from the FAS Project on Government Secrecy
Volume 2009, Issue No. 71
September 1, 2009

Secrecy News Blog:


There are more Department of Defense contractors in Afghanistan today than there are uniformed military personnel, according to a new report from the Congressional Research Service. Not only that, the ratio of contractors to troops in Afghanistan is higher than in any prior military engagement in U.S. history.

"As of March 2009, there were 68,197 DOD contractors in Afghanistan, compared to 52,300 uniformed personnel. Contractors made up 57% of DODís workforce in Afghanistan. This apparently represented the highest recorded percentage of contractors used by DOD in any conflict in the history of the United States," the CRS report said. A copy of the report was obtained by Secrecy News.

At a time when the deployment of U.S. forces in Afghanistan may be increased (or reduced), the CRS report casts a detailed and fairly nuanced spotlight on the role of defense contractors there. The report notes, for example, that more than 75% of the DoD contractor personnel in Afghanistan are local nationals. Only about 15% are U.S. citizens.

Contractors provide essential logistical, translation and other services, while offering increased flexibility. But they also pose management challenges in monitoring performance and preventing fraud. In the worst cases, "abuses and crimes committed by armed private security contractors and interrogators against local nationals may have undermined U.S. efforts in Iraq and Afghanistan," the CRS report noted.

See "Department of Defense Contractors in Iraq and Afghanistan: Background and Analysis," August 13, 2009:


Some other new reports from the Congressional Research Service that have not previously been posted online include the following.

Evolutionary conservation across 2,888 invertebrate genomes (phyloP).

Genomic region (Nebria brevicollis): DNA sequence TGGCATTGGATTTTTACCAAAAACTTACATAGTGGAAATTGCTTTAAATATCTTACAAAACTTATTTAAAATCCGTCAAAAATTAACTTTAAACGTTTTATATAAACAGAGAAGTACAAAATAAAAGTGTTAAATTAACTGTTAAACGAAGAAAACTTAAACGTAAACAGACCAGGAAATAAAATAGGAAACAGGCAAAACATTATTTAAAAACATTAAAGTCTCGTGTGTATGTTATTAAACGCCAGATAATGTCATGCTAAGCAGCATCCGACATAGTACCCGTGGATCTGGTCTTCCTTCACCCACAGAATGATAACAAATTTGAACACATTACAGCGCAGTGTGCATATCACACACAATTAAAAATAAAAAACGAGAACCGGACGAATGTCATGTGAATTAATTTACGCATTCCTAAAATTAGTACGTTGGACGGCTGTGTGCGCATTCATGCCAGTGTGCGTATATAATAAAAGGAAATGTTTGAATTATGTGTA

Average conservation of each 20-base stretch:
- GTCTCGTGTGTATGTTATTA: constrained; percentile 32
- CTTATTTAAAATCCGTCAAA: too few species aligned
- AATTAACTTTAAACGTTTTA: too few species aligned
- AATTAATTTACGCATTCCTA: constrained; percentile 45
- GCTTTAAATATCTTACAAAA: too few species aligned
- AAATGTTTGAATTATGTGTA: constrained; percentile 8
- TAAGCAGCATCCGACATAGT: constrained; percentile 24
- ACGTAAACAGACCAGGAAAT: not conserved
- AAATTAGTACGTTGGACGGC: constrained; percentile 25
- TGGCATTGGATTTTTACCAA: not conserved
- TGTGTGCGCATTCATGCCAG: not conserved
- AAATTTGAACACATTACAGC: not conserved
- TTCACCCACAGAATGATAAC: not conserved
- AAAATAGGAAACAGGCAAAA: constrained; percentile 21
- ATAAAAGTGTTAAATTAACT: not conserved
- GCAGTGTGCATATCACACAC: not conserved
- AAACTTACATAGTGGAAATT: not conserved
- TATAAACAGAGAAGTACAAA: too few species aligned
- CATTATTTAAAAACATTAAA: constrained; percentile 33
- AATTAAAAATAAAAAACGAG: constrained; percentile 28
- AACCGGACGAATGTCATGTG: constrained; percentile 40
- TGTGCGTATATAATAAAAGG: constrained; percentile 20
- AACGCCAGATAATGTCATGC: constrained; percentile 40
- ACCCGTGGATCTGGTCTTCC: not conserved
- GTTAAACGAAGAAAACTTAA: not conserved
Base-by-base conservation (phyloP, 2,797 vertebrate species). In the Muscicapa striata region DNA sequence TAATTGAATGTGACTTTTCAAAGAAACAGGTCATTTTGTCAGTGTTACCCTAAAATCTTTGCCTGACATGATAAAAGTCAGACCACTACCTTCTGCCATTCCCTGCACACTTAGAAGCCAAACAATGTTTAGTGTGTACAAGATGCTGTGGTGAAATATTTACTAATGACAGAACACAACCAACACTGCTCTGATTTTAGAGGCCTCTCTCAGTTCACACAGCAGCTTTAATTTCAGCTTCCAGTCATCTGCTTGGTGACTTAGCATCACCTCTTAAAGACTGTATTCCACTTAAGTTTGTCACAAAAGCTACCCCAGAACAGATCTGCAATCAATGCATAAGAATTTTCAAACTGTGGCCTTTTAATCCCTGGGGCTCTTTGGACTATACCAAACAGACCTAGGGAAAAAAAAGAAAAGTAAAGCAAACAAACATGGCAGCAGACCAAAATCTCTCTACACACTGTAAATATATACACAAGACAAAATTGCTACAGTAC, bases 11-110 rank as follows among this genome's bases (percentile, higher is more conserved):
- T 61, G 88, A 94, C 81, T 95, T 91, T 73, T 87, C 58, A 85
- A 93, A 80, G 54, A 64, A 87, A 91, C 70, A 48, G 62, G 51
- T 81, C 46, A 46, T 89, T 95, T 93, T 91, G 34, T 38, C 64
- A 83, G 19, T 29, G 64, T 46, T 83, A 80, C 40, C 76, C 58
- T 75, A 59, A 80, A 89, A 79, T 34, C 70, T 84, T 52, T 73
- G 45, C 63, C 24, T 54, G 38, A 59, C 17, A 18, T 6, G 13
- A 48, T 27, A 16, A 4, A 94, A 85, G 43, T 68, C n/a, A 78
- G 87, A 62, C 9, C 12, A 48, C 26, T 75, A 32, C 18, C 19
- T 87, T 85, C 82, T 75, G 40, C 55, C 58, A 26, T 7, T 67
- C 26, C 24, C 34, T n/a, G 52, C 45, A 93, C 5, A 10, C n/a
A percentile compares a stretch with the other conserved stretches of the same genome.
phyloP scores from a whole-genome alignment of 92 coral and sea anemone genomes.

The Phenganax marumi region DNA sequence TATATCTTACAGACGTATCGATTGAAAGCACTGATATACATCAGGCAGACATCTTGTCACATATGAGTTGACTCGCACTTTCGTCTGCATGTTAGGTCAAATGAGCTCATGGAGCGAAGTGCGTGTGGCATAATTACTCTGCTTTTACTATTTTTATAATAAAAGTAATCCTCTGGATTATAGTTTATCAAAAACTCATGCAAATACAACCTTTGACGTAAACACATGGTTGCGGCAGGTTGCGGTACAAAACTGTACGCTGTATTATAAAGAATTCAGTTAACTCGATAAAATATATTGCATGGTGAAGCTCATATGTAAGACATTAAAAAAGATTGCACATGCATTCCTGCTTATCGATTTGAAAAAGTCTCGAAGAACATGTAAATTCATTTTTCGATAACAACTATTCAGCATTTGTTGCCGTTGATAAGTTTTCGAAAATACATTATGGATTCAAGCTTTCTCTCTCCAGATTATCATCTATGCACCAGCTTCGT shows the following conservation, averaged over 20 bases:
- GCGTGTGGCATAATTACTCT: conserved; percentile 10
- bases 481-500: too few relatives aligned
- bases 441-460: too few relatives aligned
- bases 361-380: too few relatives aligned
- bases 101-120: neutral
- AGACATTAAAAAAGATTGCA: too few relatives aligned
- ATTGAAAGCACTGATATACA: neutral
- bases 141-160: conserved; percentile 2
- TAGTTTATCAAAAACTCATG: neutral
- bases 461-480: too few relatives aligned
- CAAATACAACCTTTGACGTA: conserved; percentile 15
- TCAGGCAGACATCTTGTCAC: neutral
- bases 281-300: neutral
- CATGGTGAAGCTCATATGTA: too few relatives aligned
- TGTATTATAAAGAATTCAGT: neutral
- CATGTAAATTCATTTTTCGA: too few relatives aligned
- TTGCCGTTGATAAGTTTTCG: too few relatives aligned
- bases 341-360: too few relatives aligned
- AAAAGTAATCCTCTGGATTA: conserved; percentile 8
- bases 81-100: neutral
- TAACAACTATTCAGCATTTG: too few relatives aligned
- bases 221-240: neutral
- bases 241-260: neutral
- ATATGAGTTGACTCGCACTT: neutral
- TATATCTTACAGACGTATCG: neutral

"United Nations Assistance Mission in Afghanistan: Background and Policy Issues," July 30, 2009:

"Detection of Nuclear Weapons and Materials: Science, Technologies, Observations," August 4, 2009:

"The Global Economic Crisis: Impact on Sub-Saharan Africa and Global Policy Responses," August 25, 2009:

"Filling U.S. Senate Vacancies: Perspectives and Contemporary Developments," August 21, 2009:

"'Don't Ask, Don't Tell:' The Law and Military Policy on Same-Sex Behavior," August 14, 2009:

"Competition in Federal Contracting: An Overview of the Legal Requirements," August 20, 2009:

"Centers for Disease Control and Prevention Global Health Programs: FY2001-FY2010," August 21, 2009:

"The Unified Agenda: Implications for Rulemaking Transparency and Participation," July 20, 2009:


Robert Steele, the longtime proponent of a robust open source intelligence program, has a new web site which notably includes an archive of intelligence-policy related documents, several of which I had missed. The collection is accompanied by his own occasionally tart commentary:

The Open Society Institute (which supports the FAS Project on Government Secrecy) announces that it will host a Constitution Day event on September 15 in New York City featuring Daniel Ellsberg and John Dean who will discuss "the dangers of excessive government secrecy and the critical role played by whistleblowers in maintaining democratic values."

The U.S. Intelligence Community is still pondering its role in cybersecurity and the potential need for new legal authorities, DNI Dennis C. Blair told Congress in May. "We have more work to do in the Executive Branch before I can give you a good answer," he wrote in a newly released letter to the Senate Intelligence Committee.


Secrecy News is written by Steven Aftergood and published by the Federation of American Scientists.

See also "Reducing Government Secrecy: Finding What Works" by Steven Aftergood, Yale Law and Policy Review, vol. 27, no. 2, Spring 2009:

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